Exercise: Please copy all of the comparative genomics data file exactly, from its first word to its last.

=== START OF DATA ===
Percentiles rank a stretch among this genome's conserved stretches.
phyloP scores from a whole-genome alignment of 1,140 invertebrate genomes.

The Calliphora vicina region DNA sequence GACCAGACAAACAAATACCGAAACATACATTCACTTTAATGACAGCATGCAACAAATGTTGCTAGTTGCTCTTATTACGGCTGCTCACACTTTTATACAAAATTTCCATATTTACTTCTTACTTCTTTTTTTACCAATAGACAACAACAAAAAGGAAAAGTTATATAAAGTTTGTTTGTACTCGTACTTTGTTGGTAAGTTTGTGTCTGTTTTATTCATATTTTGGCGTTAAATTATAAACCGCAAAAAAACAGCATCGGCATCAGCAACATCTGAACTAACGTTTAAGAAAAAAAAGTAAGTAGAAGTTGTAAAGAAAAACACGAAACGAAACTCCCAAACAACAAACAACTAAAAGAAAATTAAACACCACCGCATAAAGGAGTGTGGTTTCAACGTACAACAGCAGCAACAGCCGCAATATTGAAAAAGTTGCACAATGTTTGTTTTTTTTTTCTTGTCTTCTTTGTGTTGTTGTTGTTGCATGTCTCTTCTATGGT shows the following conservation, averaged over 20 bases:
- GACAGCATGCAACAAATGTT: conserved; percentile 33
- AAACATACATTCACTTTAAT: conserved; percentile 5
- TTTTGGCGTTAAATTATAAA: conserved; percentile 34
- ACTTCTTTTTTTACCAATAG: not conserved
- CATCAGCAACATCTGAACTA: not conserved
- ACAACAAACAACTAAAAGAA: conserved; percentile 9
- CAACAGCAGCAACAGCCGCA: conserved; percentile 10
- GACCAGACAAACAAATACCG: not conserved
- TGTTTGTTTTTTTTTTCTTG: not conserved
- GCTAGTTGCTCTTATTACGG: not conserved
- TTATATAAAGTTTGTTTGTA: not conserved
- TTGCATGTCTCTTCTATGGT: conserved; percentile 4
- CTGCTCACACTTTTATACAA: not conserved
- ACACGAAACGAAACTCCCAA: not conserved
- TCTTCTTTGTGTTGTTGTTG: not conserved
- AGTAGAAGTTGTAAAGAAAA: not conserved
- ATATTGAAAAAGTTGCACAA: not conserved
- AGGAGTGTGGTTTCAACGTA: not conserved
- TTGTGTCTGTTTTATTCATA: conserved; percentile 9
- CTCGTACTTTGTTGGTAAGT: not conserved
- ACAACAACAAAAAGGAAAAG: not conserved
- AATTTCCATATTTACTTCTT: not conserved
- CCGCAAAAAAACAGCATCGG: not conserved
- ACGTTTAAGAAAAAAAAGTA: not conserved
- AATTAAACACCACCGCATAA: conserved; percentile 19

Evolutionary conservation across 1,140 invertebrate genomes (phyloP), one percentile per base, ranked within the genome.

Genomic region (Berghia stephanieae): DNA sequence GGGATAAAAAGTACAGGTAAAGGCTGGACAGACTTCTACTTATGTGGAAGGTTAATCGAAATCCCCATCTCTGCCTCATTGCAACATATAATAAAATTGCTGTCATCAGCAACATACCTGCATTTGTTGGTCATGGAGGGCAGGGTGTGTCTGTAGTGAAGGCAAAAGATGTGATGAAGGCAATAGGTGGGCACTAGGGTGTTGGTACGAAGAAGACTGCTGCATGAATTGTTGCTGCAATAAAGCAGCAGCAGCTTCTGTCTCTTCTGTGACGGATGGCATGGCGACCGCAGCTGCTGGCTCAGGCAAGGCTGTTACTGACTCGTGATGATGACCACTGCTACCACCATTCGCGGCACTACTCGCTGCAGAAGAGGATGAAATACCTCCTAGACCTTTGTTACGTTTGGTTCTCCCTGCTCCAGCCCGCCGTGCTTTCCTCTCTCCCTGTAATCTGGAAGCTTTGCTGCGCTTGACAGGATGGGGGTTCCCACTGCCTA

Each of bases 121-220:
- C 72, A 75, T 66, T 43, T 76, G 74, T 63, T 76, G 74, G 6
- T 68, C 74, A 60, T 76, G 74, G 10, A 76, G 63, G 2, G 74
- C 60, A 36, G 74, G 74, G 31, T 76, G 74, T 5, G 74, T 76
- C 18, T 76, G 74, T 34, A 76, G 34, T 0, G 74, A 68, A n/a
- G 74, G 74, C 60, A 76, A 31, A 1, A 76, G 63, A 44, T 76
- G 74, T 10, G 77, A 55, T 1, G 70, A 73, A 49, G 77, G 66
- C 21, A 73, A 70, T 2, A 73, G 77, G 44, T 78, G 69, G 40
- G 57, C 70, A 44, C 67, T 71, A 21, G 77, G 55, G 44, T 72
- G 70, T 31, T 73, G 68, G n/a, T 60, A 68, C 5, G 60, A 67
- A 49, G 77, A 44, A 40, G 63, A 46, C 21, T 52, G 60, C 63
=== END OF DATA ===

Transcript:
Percentiles rank a stretch among this genome's conserved stretches.
phyloP scores from a whole-genome alignment of 1,140 invertebrate genomes.

The Calliphora vicina region DNA sequence GACCAGACAAACAAATACCGAAACATACATTCACTTTAATGACAGCATGCAACAAATGTTGCTAGTTGCTCTTATTACGGCTGCTCACACTTTTATACAAAATTTCCATATTTACTTCTTACTTCTTTTTTTACCAATAGACAACAACAAAAAGGAAAAGTTATATAAAGTTTGTTTGTACTCGTACTTTGTTGGTAAGTTTGTGTCTGTTTTATTCATATTTTGGCGTTAAATTATAAACCGCAAAAAAACAGCATCGGCATCAGCAACATCTGAACTAACGTTTAAGAAAAAAAAGTAAGTAGAAGTTGTAAAGAAAAACACGAAACGAAACTCCCAAACAACAAACAACTAAAAGAAAATTAAACACCACCGCATAAAGGAGTGTGGTTTCAACGTACAACAGCAGCAACAGCCGCAATATTGAAAAAGTTGCACAATGTTTGTTTTTTTTTTCTTGTCTTCTTTGTGTTGTTGTTGTTGCATGTCTCTTCTATGGT shows the following conservation, averaged over 20 bases:
- GACAGCATGCAACAAATGTT: conserved; percentile 33
- AAACATACATTCACTTTAAT: conserved; percentile 5
- TTTTGGCGTTAAATTATAAA: conserved; percentile 34
- ACTTCTTTTTTTACCAATAG: not conserved
- CATCAGCAACATCTGAACTA: not conserved
- ACAACAAACAACTAAAAGAA: conserved; percentile 9
- CAACAGCAGCAACAGCCGCA: conserved; percentile 10
- GACCAGACAAACAAATACCG: not conserved
- TGTTTGTTTTTTTTTTCTTG: not conserved
- GCTAGTTGCTCTTATTACGG: not conserved
- TTATATAAAGTTTGTTTGTA: not conserved
- TTGCATGTCTCTTCTATGGT: conserved; percentile 4
- CTGCTCACACTTTTATACAA: not conserved
- ACACGAAACGAAACTCCCAA: not conserved
- TCTTCTTTGTGTTGTTGTTG: not conserved
- AGTAGAAGTTGTAAAGAAAA: not conserved
- ATATTGAAAAAGTTGCACAA: not conserved
- AGGAGTGTGGTTTCAACGTA: not conserved
- TTGTGTCTGTTTTATTCATA: conserved; percentile 9
- CTCGTACTTTGTTGGTAAGT: not conserved
- ACAACAACAAAAAGGAAAAG: not conserved
- AATTTCCATATTTACTTCTT: not conserved
- CCGCAAAAAAACAGCATCGG: not conserved
- ACGTTTAAGAAAAAAAAGTA: not conserved
- AATTAAACACCACCGCATAA: conserved; percentile 19

Evolutionary conservation across 1,140 invertebrate genomes (phyloP), one percentile per base, ranked within the genome.

Genomic region (Berghia stephanieae): DNA sequence GGGATAAAAAGTACAGGTAAAGGCTGGACAGACTTCTACTTATGTGGAAGGTTAATCGAAATCCCCATCTCTGCCTCATTGCAACATATAATAAAATTGCTGTCATCAGCAACATACCTGCATTTGTTGGTCATGGAGGGCAGGGTGTGTCTGTAGTGAAGGCAAAAGATGTGATGAAGGCAATAGGTGGGCACTAGGGTGTTGGTACGAAGAAGACTGCTGCATGAATTGTTGCTGCAATAAAGCAGCAGCAGCTTCTGTCTCTTCTGTGACGGATGGCATGGCGACCGCAGCTGCTGGCTCAGGCAAGGCTGTTACTGACTCGTGATGATGACCACTGCTACCACCATTCGCGGCACTACTCGCTGCAGAAGAGGATGAAATACCTCCTAGACCTTTGTTACGTTTGGTTCTCCCTGCTCCAGCCCGCCGTGCTTTCCTCTCTCCCTGTAATCTGGAAGCTTTGCTGCGCTTGACAGGATGGGGGTTCCCACTGCCTA

Each of bases 121-220:
- C 72, A 75, T 66, T 43, T 76, G 74, T 63, T 76, G 74, G 6
- T 68, C 74, A 60, T 76, G 74, G 10, A 76, G 63, G 2, G 74
- C 60, A 36, G 74, G 74, G 31, T 76, G 74, T 5, G 74, T 76
- C 18, T 76, G 74, T 34, A 76, G 34, T 0, G 74, A 68, A n/a
- G 74, G 74, C 60, A 76, A 31, A 1, A 76, G 63, A 44, T 76
- G 74, T 10, G 77, A 55, T 1, G 70, A 73, A 49, G 77, G 66
- C 21, A 73, A 70, T 2, A 73, G 77, G 44, T 78, G 69, G 40
- G 57, C 70, A 44, C 67, T 71, A 21, G 77, G 55, G 44, T 72
- G 70, T 31, T 73, G 68, G n/a, T 60, A 68, C 5, G 60, A 67
- A 49, G 77, A 44, A 40, G 63, A 46, C 21, T 52, G 60, C 63